IMF lends Dar $372m to beat Covid impact
Saturday November 20 2021
Tanzania's efforts to restore its credit rating among global lenders under President Samia Suluhu continued to bear fruit with the International Monetary Fund's latest approval of a zero-rated $372.4 million loan to support Covid-19 pandemic relief measures.
President Suluhu this week hosted the World Bank's Managing Director for Development Policy and Partnerships Mari Pangestu at State House in Dar es Salaam, in what officials described as a follow-up to the face-to-face talks she held with the bank's president David Malpass on the sidelines of the UN General Assembly in New York in September.
The latest IMF loan will be issued through the Fund's Rapid Credit Facility (RCF) and is part of a $567.25 million package released in September under a blended RCF/Rapid Financing Instrument (RFI) programme.
While the RFI part of the loan remains non-concessional, the RCF disbursement will allow Tanzania to "take full advantage of its new eligibility to borrow from the fund on fully concessional terms," the IMF said in a statement.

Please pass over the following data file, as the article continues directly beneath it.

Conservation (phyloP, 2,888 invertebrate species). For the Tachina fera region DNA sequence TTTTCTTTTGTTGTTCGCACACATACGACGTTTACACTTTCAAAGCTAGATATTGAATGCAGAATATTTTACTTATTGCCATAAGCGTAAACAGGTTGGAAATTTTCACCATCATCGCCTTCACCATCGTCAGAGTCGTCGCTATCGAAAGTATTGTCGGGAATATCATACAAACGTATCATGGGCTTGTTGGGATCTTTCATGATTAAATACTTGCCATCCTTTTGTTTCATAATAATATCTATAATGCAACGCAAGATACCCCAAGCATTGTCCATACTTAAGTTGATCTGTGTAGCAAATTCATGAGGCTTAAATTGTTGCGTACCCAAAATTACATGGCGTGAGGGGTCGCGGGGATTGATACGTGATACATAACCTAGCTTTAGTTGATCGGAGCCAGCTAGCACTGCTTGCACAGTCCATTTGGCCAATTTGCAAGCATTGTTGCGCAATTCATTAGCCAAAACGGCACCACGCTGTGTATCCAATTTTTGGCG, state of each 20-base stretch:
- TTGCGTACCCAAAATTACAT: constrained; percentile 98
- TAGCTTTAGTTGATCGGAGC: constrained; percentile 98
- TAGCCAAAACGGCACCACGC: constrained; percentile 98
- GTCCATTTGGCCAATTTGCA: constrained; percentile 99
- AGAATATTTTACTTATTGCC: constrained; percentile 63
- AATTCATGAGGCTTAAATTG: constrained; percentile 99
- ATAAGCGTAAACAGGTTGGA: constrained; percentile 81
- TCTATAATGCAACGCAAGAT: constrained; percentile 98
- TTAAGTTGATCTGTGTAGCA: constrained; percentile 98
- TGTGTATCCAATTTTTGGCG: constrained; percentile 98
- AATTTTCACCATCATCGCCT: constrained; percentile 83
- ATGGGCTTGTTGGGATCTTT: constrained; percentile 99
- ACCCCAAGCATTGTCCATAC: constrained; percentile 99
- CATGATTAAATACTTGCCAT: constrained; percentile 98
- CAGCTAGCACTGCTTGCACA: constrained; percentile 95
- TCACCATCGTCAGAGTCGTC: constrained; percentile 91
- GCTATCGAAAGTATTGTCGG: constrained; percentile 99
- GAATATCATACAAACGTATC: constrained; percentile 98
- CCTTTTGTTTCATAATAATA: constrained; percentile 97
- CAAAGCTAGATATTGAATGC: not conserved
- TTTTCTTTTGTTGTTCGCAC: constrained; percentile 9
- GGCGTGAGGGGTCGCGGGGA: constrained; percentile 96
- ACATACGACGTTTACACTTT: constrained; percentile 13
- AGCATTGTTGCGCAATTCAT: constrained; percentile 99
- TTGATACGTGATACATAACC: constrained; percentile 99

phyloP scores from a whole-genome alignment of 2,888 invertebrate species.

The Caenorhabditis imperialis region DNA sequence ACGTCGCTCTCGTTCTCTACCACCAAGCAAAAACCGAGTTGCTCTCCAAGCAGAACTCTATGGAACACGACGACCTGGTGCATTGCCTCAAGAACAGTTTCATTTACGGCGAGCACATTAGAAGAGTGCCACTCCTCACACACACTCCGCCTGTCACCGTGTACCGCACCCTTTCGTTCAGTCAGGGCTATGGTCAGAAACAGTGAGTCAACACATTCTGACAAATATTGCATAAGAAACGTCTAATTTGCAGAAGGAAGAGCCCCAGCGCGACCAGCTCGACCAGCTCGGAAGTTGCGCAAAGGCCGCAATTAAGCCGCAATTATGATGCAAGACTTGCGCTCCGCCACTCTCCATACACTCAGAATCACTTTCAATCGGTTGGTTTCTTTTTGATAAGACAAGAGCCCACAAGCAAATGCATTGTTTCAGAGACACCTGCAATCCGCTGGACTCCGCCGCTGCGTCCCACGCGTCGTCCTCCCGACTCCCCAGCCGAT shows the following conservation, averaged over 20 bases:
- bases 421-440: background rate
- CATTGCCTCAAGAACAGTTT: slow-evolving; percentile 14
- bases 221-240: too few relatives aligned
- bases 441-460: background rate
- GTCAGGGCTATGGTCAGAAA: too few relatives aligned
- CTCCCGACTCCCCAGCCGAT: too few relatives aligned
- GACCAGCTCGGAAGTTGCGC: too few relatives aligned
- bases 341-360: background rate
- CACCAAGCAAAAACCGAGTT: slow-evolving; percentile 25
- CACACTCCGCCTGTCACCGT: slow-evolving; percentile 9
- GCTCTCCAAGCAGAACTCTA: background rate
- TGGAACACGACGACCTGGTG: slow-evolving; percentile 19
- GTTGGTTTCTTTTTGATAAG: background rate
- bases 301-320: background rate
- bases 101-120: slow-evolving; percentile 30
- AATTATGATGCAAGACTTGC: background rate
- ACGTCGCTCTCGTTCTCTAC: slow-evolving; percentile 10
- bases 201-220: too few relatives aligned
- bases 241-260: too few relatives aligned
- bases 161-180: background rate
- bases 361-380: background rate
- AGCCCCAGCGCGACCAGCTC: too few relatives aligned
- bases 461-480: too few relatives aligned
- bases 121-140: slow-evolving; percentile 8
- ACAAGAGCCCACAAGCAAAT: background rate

The announcement is the latest manifestation of renewed global confidence in Tanzania's approach to addressing cross-cutting issues such as Covid-19, downplayed during the late John Magufuli’s government.
According to IMF, the RCF disbursement will "help address Tanzania’s urgent balance of payment needs arising from the Covid-19 pandemic and provide it with concessional resources needed to take measures to mitigate the severe socio-economic impact of the pandemic."
The September 2021 funding announcement followed a pledge by Tanzania’s Finance minister Mwigulu Nchemba to resume publishing up-to-date Covid-19 statistics, including case and death numbers.
According to the IMF, recent reporting of Covid-19 data in Tanzania has indicated “an increase in the number of cases amid a third wave of the virus” while travel services receipts and travel arrivals continue to remain below pre-pandemic levels collapse in tourism in the wake of travel restrictions, growth reportedly decelerated to 4.8 percent in 2020, and economic performance is expected to remain subdued in 2021," the fund said.
Mr Li however sad the country’s risk of external and public debt distress remained moderate.